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Stanford doctors advance in bid to turn mice stem cells into blood vessels

m a patient's own stem cells, this rejection could potentially be eliminated, Abilez said.

"Our goal is to derive all the different cell types from the same, original cell," Abilez explained. "This would be new for an engineered tissue. We hope our work with mouse stem cells could eventually be translated to human autologous adult stem cells."

With an estimated 70 million Americans diagnosed with cardiovascular disease, the need for arterial vascular grafts continues to grow. In 2002, there were 1.5 million medical procedures done that required replacement blood vessels.

"This is an exciting, emerging research front," said John Cook, MD, PhD, professor of medicine (cardiovascular medicine). "It has great potential for therapeutic applications."

Abilez's success is due in part to a custom-made bioreactor that researchers built in their laboratory; it has the capability of delivering controlled chemical, electrical and mechanical stimulation to the stem cells. Bioreactors have been used for centuries as fermentation chambers for growing organisms such as bacteria and yeast, but only recently have they been used in stem cell research labs.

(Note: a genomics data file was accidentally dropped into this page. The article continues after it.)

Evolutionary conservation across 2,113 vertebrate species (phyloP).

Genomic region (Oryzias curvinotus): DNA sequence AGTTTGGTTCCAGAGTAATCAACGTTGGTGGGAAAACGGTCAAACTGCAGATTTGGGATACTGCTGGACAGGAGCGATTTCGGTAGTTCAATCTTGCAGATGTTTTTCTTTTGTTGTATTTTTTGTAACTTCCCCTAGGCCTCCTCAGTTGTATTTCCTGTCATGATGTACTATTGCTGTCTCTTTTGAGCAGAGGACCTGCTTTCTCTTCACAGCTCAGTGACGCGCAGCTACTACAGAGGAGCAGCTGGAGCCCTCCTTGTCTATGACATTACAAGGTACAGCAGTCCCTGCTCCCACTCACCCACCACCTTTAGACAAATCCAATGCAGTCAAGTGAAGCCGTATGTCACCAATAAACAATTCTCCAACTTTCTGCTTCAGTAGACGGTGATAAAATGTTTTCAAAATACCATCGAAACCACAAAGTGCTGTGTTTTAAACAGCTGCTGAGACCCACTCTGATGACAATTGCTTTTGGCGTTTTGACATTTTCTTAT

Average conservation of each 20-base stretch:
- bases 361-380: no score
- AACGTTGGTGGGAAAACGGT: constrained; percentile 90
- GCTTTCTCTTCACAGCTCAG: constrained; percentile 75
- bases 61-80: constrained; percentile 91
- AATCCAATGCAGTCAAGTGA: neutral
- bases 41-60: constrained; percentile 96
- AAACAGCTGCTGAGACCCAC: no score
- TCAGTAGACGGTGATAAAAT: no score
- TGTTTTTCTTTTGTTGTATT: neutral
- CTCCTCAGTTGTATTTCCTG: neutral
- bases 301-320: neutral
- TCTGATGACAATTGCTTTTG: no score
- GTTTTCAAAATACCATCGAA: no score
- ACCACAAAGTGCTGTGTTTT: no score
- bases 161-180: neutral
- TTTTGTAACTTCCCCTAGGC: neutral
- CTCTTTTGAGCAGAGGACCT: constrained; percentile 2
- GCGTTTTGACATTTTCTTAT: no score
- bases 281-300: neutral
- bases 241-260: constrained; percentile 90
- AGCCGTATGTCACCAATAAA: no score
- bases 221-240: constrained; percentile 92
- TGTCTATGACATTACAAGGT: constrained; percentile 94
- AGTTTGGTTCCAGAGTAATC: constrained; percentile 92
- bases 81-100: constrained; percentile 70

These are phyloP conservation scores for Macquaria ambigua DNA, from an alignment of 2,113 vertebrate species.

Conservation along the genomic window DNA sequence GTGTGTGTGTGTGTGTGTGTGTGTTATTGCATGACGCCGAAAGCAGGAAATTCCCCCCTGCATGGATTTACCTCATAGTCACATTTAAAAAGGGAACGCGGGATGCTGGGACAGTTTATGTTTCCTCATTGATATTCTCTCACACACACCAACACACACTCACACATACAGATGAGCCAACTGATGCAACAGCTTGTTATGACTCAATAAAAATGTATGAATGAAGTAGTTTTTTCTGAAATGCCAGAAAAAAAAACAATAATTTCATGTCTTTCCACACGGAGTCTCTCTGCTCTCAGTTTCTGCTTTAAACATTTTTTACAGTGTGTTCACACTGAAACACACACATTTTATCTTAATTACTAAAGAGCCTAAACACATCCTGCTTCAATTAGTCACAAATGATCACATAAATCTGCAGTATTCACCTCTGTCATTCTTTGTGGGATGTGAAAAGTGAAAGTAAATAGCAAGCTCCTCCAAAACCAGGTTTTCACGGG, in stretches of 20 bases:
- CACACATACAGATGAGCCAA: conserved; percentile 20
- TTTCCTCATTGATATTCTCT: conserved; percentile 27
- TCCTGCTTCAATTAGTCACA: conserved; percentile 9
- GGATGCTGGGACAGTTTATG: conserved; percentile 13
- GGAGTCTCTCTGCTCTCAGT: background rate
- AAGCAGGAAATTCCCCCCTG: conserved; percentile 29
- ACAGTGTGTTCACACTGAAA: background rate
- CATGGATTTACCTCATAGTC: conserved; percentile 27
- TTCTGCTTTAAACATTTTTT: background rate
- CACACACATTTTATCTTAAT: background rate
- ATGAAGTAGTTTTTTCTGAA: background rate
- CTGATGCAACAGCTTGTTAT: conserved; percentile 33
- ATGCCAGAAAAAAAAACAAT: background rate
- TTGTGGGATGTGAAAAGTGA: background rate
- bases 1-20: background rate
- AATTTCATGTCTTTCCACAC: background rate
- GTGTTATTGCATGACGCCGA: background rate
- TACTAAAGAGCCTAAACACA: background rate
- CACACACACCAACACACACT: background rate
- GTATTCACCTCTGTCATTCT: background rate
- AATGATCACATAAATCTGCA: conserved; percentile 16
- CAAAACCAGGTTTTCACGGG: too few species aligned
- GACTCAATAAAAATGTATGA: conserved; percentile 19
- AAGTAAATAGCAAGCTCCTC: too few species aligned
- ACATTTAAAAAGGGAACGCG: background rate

"Oscar is the first one to really create an environment which cells see in real life," Zarins said. "He's the first one to really create the multiplicity of biomechanical stresses and strains that the vascular system experiences in everyday life when you simply get up and walk around the block." The computer-controlled bioreactor was developed to help create a standardized process for differentiating stem cells in laboratories that could be used around the world.

"The idea behind it is that you can control various conditions to try to make these stem cells become the cells you want," Abilez said. "Our goal is to take the mouse stem cells and find the conditions that will make the stem cells into smooth muscle cells (myocytes), endothelial cells and fibroblasts, which make up the three l
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Source:Stanford University Medical Center


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